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What it do with Lue

What it do with LUE: BJ, Founder of The Garage Dance Studio

BJ, founder of The Garage Dance Studio

BJ, founder of The Garage Dance Studio

Do you like to dance? Do you like to move? This week BJ, founder of The Garage Dance Studio, is What It Do! Living in an urban community with many talented youth, I am so happy that a positive individual like BJ is giving back. What a breath of fresh air for our youth. Not everyone sings, raps, or plays an instrument; some simply dance! With that being said here’s more about the choreographer they call BJ.

As a young child growing up in the 1980s and 1990s, BJ sat in front of his parent’s TV set constantly mimicking dance moves from artists such as Michael Jackson. He eventually received a chance to perform in front of crowds of people. From family parties, to dance competitions, and dance studios, the talented dancer impressed the public with his street choreography. Watching artists and dancers perform moves motivated him to dance and get better. By his teenage years, BJ realized that dancing could be something to pursue, so he kept going.

BJ was introduced to the dance world when he began touring doing background dancing for upcoming artists and other dance crews in need of extras. His first tour was back in 2000 and from there he has been addicted to the popularity.

He continued to push fourth and was added to a popular tour called “Scream tour” with artists that included as Bow Wow, B2K, and other big names. BJ soon began to make a name for myself in the Dance community when he was a part of the Dance show called “Dance 360,” which aired on UPN where he was called out to battle amongst five other people and won.

With his journey and experience in dance, BJ believes that if he ever had the opportunity to open his very own dance studio he would in a heartbeat and that is exactly what happened. This dude turned his mother’s garage into a mini dance studio and name it “The Garage Dance Studio.”

“Knowing that there is no source of entertainment or dance here in the Lost City a.k. Colton, California motivated me to open the dance studio,” BJ states.“For me being a dance lover, I wanted to open the facility to give youth the opportunity to come and learn dance. A lot of these kids don’t have the means to go to LA. I figured why not give it a shot and open something for them. With over seventeen years of professional experience under my belt, I provide lots of variety to students. My dance instruction involves a mixture of hip-hop, pop, and old-school dance styles.”

“All in all, I feel like I have lived up to my childhood dream by becoming a hardworking, successful dancer and I will continue to push fourth until I reach the top. There are lots of things that I have to still accomplish until I past that bridge. I will continue to bless others with my gift of dance.”

 Make sure you support this young man and his efforts. Remember to make the world your DANCE FLOOR. L’z!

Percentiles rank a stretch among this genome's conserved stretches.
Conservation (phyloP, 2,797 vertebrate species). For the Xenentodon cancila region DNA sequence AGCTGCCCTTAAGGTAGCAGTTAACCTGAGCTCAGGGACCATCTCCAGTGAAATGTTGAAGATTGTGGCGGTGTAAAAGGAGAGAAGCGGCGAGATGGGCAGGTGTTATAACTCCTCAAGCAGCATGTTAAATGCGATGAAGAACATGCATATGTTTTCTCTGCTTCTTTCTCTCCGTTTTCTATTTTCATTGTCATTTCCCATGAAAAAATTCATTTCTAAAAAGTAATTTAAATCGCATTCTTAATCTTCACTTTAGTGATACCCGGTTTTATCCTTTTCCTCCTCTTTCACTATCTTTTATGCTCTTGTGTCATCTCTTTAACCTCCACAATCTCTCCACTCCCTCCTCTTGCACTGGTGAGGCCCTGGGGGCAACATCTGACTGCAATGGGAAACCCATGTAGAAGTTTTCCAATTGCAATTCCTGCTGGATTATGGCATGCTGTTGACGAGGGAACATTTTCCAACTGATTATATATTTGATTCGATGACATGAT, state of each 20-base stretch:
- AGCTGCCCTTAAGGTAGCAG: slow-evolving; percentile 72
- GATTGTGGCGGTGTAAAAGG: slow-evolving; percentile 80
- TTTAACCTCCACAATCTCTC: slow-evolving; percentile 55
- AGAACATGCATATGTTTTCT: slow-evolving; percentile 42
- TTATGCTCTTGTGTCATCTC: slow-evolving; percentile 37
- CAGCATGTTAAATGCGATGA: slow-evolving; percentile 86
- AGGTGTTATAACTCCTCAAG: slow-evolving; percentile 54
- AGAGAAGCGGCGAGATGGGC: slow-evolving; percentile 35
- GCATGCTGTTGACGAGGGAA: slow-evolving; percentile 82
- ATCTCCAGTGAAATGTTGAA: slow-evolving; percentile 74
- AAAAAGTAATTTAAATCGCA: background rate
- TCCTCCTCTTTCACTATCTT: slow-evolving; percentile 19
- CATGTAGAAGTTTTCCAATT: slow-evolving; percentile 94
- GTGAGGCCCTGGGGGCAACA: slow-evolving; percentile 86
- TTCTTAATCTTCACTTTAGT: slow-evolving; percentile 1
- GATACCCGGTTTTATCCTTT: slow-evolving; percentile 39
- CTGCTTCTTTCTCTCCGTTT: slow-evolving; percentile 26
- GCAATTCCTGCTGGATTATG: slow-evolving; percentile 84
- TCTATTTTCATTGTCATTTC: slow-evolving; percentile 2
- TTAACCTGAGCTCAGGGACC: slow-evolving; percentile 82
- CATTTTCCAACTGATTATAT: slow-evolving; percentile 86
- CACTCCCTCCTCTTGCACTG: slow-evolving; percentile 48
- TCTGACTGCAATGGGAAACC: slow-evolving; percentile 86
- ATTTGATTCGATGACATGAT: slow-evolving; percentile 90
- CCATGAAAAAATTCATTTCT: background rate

Temple Baptist Church Celebrates 25 Years of Service for Senior Pastor Raymond W. Turner

Pastor and Cheryl 2016 (2)SAN BERNARDINO, CA-Temple M.B. Church invites you to join us as we celebrate our Senior Pastor Raymond W. Turner, for 25 years of service, and honor our First Lady, Cheryl Turner.  The service is Sunday, July 17, 2016, at 3:30pm. Our guest speaker is Pastor Sylvester Turner, Pilgrim Baptist Church, Richmond, Virginia.  T.M.B.C. is located at 1583 W. Union Street, San Bernardino.  For more information call (909) 880-2038, or visit our website at www.templemissionarybaptistchurch.org.

UC Riverside Professor to Develop Online Courses on African Literature

Anthonia Kalu

Anthonia Kalu

UC Riverside Professor Anthonia Kalu has received two awards from the UC Office of the President to develop, design and teach two online courses, called “Introduction to African Literature” and “Women in African Literature.”

The Innovative Learning Technology Initiative is a UC system-wide initiative that offers high quality online courses that satisfy degree requirements and help UC students graduate on time. Kalu, who joined the faculty in July 2015, has a strong record of program and curriculum building and has taught online classes before.

Kalu, who teaches in both the Department of Comparative Literature and Foreign Languages, and the Department of Gender and Sexuality Studies, said she wants African literatures (oral and written) to become part of ongoing research and initiatives in the Digital Humanities. She said the idea started after a March workshop titled, “Rethinking the Classroom with Digital Strategies: An Interactive Panel Discussion” co-hosted by Computing and Communications and the UCR Library.

She spoke to Sheryl Hathaway, a senior instructional design analyst with UCR Computing & Communications, about the possibility of teaching African literatures online, using the Rienner Anthology of African Literature, edited by Kalu in 2007.

“From the beginning, Dr. Hathaway was excited about the idea of having African literature online and she put together a team to look at possibilities,” Kalu said. The team included computer specialists and copyright experts from the UCR Libraries. The project is funded for a three-year period, and each course has been funded for $110,000.

The courses will involve not only lectures, but also video interviews conducted by Professor Kalu with African authors and storytellers. They are expected to be ready for enrollment in Fall 2017.

“We are proud of Professor Kalu’s pioneering achievement, and we wish her all success in implementing these exciting courses,” said Tom Scanlon, chair of the Department of Comparative Literature.